For the second installment of the National Agenda Series, the focus shifted to the geographical divides that exist in America. The speaker chosen to address this topic was author David Joy, a southern novelist who writes so-called “Appalachia noir,” tales of strife and humanity in the mountainous territory for which it is named. Joy’s debut work, “Where All Light Tends To Go” was nominated for the Edgar Award for best first novel.
Joy was approached by Professor Lindsay Hoffman, associate director of the Center for Political Communication and director of the National Agenda Series, about the speaking event shortly after he had published an essay in response to a critic who had reviewed his books.
“He [the critic] said: ‘you need to come down out of the peeling trailers, leave the holler, and try writing about real people for a change,’ and he italicized that word people,” Joy said. “It makes me angry to consistently see people dehumanize the people where I come from.”
It was this perceived lack of understanding for Joy and the people of Appalachia, the cultural region that stretches from New York to Alabama, Mississippi and Georgia, that spurred Hoffman to seek him out. She wanted to offer students insight into a people she believes to be often misunderstood.
Earlier this month, the first of six lectures planned for the National Agenda Series featured Brianna Wu, who is running for congress in the 8th district of Massachusetts.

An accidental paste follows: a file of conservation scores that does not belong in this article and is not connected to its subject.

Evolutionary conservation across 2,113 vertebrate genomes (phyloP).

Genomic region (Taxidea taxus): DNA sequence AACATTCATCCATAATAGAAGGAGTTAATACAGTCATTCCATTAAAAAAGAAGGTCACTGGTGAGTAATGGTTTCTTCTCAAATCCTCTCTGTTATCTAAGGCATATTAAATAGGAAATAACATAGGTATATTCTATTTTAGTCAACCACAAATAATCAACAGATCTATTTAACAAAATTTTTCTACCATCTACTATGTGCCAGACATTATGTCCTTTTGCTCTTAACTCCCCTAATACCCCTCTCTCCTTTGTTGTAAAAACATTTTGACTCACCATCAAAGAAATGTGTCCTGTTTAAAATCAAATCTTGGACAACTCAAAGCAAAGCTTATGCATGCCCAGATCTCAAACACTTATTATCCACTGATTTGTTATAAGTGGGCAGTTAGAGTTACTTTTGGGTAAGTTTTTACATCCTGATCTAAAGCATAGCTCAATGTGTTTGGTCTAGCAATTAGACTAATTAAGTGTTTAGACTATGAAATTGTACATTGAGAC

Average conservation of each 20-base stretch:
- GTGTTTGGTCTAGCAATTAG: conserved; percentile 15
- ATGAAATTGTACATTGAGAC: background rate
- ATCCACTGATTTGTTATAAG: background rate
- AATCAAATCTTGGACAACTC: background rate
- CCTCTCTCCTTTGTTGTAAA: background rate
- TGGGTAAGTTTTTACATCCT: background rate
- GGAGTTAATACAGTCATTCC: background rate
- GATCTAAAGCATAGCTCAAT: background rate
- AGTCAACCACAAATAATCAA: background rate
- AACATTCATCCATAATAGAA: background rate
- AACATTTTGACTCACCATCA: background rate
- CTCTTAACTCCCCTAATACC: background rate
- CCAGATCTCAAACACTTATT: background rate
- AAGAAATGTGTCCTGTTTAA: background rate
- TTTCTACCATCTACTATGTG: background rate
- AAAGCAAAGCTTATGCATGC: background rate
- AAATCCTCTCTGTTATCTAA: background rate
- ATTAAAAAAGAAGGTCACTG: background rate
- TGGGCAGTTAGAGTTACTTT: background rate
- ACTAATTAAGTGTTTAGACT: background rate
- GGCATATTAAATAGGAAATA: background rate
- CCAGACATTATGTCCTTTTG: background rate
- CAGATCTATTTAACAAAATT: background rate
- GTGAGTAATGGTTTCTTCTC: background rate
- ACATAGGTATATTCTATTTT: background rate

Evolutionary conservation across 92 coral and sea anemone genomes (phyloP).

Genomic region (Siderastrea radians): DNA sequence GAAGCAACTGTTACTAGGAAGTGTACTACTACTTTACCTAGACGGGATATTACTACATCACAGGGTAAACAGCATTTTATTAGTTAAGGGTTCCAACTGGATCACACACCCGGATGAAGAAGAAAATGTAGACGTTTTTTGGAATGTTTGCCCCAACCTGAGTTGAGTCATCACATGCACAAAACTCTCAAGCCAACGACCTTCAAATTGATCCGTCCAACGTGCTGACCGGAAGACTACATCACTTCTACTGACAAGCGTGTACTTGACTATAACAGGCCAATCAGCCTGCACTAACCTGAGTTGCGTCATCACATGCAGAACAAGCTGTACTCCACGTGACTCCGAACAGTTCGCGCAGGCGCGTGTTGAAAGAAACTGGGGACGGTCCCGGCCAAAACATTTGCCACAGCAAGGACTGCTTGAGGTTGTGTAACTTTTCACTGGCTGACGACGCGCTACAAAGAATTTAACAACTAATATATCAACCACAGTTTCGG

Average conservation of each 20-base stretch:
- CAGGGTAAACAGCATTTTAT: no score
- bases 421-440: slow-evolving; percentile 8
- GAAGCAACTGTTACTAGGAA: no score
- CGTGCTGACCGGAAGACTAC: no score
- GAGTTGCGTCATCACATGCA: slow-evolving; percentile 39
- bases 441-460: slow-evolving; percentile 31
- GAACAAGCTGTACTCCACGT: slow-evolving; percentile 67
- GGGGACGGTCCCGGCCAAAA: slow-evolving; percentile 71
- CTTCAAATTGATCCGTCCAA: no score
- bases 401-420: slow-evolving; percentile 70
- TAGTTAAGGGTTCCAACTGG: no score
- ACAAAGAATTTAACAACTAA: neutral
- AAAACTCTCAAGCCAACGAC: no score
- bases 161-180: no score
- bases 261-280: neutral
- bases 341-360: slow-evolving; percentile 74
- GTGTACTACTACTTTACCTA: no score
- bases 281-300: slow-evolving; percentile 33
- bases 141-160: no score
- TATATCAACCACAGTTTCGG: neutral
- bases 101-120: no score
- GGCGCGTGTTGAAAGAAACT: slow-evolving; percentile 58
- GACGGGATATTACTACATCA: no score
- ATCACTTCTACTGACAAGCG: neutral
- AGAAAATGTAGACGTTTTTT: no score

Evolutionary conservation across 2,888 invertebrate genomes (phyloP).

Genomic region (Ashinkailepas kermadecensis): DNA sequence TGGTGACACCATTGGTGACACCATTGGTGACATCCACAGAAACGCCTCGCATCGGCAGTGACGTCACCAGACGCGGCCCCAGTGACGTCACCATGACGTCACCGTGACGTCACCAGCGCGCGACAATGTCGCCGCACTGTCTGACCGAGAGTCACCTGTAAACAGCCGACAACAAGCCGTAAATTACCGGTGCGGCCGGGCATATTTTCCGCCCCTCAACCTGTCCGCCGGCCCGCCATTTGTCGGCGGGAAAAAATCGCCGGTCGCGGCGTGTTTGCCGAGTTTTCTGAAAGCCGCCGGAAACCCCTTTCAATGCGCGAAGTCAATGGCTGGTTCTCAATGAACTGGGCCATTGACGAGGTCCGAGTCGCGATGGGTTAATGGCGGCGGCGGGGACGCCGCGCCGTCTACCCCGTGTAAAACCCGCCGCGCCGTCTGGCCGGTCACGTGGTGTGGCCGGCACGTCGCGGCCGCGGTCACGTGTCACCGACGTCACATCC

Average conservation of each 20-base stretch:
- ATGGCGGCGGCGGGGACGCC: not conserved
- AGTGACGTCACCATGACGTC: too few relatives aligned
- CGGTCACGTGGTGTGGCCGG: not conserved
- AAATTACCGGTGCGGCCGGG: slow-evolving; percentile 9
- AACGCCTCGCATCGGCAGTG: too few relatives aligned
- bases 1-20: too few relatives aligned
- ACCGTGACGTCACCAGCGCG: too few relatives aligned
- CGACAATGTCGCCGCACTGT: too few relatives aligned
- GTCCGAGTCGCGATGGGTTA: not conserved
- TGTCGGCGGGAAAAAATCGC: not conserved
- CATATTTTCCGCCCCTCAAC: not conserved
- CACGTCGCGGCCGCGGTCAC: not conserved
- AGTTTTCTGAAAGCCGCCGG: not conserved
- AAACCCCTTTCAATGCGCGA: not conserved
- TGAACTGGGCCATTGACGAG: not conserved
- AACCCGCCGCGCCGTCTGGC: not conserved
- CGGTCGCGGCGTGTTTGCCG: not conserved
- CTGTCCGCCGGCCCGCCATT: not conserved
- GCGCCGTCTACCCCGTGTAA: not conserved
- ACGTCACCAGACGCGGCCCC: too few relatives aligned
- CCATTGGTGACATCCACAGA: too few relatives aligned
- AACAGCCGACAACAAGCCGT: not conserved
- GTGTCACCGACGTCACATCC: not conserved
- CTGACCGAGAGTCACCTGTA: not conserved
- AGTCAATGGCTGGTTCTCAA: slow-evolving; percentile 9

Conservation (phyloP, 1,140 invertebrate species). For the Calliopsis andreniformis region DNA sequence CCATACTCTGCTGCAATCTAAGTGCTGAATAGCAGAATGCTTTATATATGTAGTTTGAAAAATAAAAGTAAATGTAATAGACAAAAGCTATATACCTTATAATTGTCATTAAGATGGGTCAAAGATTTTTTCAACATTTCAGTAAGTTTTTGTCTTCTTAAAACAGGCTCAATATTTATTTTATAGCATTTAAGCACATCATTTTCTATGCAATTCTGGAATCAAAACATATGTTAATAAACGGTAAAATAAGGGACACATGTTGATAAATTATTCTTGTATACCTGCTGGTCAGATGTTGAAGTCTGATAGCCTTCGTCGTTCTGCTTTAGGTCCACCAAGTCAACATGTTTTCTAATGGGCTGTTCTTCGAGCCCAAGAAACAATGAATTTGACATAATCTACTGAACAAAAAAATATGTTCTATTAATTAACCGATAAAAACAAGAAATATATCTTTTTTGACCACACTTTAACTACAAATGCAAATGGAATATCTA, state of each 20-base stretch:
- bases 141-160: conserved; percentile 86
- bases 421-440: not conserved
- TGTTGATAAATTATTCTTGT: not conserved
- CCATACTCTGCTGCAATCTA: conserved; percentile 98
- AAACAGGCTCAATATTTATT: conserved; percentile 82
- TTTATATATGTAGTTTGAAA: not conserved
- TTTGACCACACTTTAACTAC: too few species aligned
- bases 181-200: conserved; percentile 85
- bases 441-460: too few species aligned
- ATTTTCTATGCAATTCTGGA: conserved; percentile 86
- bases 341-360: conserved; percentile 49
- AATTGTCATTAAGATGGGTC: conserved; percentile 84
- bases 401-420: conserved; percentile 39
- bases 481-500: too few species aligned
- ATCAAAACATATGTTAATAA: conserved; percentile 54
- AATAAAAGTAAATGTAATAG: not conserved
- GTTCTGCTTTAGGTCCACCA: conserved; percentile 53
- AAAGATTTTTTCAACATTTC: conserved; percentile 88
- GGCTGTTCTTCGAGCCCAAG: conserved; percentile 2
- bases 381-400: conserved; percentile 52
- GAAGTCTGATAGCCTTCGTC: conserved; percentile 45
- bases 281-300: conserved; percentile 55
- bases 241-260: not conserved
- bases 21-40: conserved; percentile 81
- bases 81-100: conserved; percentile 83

Those in attendance were introduced to new perspectives on social and political issues, and had the opportunity to engage in civil discussion with Wu.
It was this sort of respectful dialogue and open-mindedness that Hoffman had hoped the program would encourage more of when she took it over three years ago.
“I think that my objective is to provide an example of civil dialogue and to demonstrate to students that you can have conversations about difficult topics as long as you come to the table with the goal of being empathic, or having empathy towards other people in the room,” Hoffman said.
On Wednesday, before the discussion with Joy began, Hoffman took a moment to remind the audience of the essence of the National Agenda Series.
“Our goal is to tamper down hate, to abate the anger, to recede from hate. Instead we hope to inspire curiosity, foster compassion and offer real solutions for constructive communication,” Hoffman said.
Joy chose to preface the lecture by reading from his essay entitled “One Place misUnderstood.” He proceeded to articulate in detail the essence of his works, how his stories are not anthologies of true events but instead are meant to encapsulate the feelings of tragedy, and desperation which many people of Appalachia can understand.
He explained how a candidate like President Donald J. Trump, with his slogan “Make America Great Again,” could appeal to middle- and lower-class southerners. He cited the massive number of people who found themselves jobless when coal and lumber plants shut down, and how the promise of a return to the days of relative prosperity could be enticing.
Joy then examined some of the more prevalent stereotypes surrounding southerners, including the perception around occupants of mobile homes. He stressed the importance of having open discussion to overcome these sort of misconceptions and is encouraged by events like National Agenda.
Brett Moore, a junior communications major, comes from southern roots and feels strongly about the issues that were addressed. She was highly encouraged by the turnout for the lecture.
“There are a lot of people very interested and very curious about what the south stands for and are willing to listen and try and engage while they have a person from the area within the room,” Moore said. “I think that shows a lot of progression, through the ideas wanting to start a conversation.”
The next event will be on Oct. 4 and will feature NPR correspondent Asma Khalid, who covered the 2017 presidential campaign. She will be discussing the religious divides in the U.S.